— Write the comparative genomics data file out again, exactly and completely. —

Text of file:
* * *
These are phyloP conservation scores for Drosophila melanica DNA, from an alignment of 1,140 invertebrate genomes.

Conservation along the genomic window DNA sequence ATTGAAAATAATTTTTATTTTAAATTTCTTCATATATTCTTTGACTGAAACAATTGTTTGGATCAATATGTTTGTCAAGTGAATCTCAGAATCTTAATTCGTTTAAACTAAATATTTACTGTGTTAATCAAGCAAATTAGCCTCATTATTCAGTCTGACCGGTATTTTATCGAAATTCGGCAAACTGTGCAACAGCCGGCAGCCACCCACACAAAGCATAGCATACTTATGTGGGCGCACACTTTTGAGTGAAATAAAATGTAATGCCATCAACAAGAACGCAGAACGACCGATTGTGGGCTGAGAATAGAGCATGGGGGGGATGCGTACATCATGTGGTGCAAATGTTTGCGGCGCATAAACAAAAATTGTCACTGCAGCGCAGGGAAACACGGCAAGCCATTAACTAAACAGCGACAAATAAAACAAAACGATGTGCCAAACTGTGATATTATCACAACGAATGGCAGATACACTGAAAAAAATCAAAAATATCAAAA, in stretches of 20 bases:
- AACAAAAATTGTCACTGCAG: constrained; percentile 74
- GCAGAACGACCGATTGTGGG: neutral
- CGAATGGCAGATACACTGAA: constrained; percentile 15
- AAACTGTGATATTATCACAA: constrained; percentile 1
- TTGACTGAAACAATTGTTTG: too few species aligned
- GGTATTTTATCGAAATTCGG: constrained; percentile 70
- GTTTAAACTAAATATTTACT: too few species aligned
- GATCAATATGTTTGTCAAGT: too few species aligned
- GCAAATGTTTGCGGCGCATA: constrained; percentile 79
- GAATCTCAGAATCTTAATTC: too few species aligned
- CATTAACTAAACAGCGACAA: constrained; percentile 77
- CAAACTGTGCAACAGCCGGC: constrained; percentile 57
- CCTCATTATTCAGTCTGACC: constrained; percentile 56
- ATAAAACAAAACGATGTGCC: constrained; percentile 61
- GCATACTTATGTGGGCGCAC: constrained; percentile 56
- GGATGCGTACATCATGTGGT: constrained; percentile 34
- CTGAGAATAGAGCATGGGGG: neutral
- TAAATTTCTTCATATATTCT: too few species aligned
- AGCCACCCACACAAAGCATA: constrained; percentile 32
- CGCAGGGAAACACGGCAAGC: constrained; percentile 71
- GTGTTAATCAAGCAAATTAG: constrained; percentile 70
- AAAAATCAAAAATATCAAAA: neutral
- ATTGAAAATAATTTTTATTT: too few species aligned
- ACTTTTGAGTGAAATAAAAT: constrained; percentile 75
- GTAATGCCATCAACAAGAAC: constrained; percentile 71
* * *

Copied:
These are phyloP conservation scores for Drosophila melanica DNA, from an alignment of 1,140 invertebrate genomes.

Conservation along the genomic window DNA sequence ATTGAAAATAATTTTTATTTTAAATTTCTTCATATATTCTTTGACTGAAACAATTGTTTGGATCAATATGTTTGTCAAGTGAATCTCAGAATCTTAATTCGTTTAAACTAAATATTTACTGTGTTAATCAAGCAAATTAGCCTCATTATTCAGTCTGACCGGTATTTTATCGAAATTCGGCAAACTGTGCAACAGCCGGCAGCCACCCACACAAAGCATAGCATACTTATGTGGGCGCACACTTTTGAGTGAAATAAAATGTAATGCCATCAACAAGAACGCAGAACGACCGATTGTGGGCTGAGAATAGAGCATGGGGGGGATGCGTACATCATGTGGTGCAAATGTTTGCGGCGCATAAACAAAAATTGTCACTGCAGCGCAGGGAAACACGGCAAGCCATTAACTAAACAGCGACAAATAAAACAAAACGATGTGCCAAACTGTGATATTATCACAACGAATGGCAGATACACTGAAAAAAATCAAAAATATCAAAA, in stretches of 20 bases:
- AACAAAAATTGTCACTGCAG: constrained; percentile 74
- GCAGAACGACCGATTGTGGG: neutral
- CGAATGGCAGATACACTGAA: constrained; percentile 15
- AAACTGTGATATTATCACAA: constrained; percentile 1
- TTGACTGAAACAATTGTTTG: too few species aligned
- GGTATTTTATCGAAATTCGG: constrained; percentile 70
- GTTTAAACTAAATATTTACT: too few species aligned
- GATCAATATGTTTGTCAAGT: too few species aligned
- GCAAATGTTTGCGGCGCATA: constrained; percentile 79
- GAATCTCAGAATCTTAATTC: too few species aligned
- CATTAACTAAACAGCGACAA: constrained; percentile 77
- CAAACTGTGCAACAGCCGGC: constrained; percentile 57
- CCTCATTATTCAGTCTGACC: constrained; percentile 56
- ATAAAACAAAACGATGTGCC: constrained; percentile 61
- GCATACTTATGTGGGCGCAC: constrained; percentile 56
- GGATGCGTACATCATGTGGT: constrained; percentile 34
- CTGAGAATAGAGCATGGGGG: neutral
- TAAATTTCTTCATATATTCT: too few species aligned
- AGCCACCCACACAAAGCATA: constrained; percentile 32
- CGCAGGGAAACACGGCAAGC: constrained; percentile 71
- GTGTTAATCAAGCAAATTAG: constrained; percentile 70
- AAAAATCAAAAATATCAAAA: neutral
- ATTGAAAATAATTTTTATTT: too few species aligned
- ACTTTTGAGTGAAATAAAAT: constrained; percentile 75
- GTAATGCCATCAACAAGAAC: constrained; percentile 71